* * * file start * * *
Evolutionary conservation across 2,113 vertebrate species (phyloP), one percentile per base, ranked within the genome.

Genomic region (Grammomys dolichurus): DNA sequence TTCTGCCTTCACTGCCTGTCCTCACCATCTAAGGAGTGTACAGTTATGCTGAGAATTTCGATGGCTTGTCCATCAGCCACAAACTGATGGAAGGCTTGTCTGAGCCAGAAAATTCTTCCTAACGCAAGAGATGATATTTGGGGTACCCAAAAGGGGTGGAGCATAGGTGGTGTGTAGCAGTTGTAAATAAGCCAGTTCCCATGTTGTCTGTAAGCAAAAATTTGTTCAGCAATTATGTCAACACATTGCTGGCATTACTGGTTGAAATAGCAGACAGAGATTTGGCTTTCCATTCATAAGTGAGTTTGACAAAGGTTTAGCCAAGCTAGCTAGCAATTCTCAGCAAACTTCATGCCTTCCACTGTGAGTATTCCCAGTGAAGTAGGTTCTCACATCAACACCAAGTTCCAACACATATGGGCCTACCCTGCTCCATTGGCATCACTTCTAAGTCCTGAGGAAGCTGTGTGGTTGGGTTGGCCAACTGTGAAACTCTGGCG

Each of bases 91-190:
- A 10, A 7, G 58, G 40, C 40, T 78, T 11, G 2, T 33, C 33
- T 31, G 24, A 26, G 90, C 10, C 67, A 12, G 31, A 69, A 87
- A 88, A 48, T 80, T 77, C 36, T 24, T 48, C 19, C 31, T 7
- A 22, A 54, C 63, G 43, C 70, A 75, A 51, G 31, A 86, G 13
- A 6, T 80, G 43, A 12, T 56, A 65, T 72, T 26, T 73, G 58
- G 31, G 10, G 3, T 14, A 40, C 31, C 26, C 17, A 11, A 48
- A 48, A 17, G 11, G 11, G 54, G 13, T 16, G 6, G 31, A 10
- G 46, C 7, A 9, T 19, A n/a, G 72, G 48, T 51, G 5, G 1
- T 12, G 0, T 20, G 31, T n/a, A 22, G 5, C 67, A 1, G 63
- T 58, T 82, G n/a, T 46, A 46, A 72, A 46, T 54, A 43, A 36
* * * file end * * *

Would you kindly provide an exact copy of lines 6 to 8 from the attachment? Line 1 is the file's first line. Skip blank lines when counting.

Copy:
- A 88, A 48, T 80, T 77, C 36, T 24, T 48, C 19, C 31, T 7
- A 22, A 54, C 63, G 43, C 70, A 75, A 51, G 31, A 86, G 13
- A 6, T 80, G 43, A 12, T 56, A 65, T 72, T 26, T 73, G 58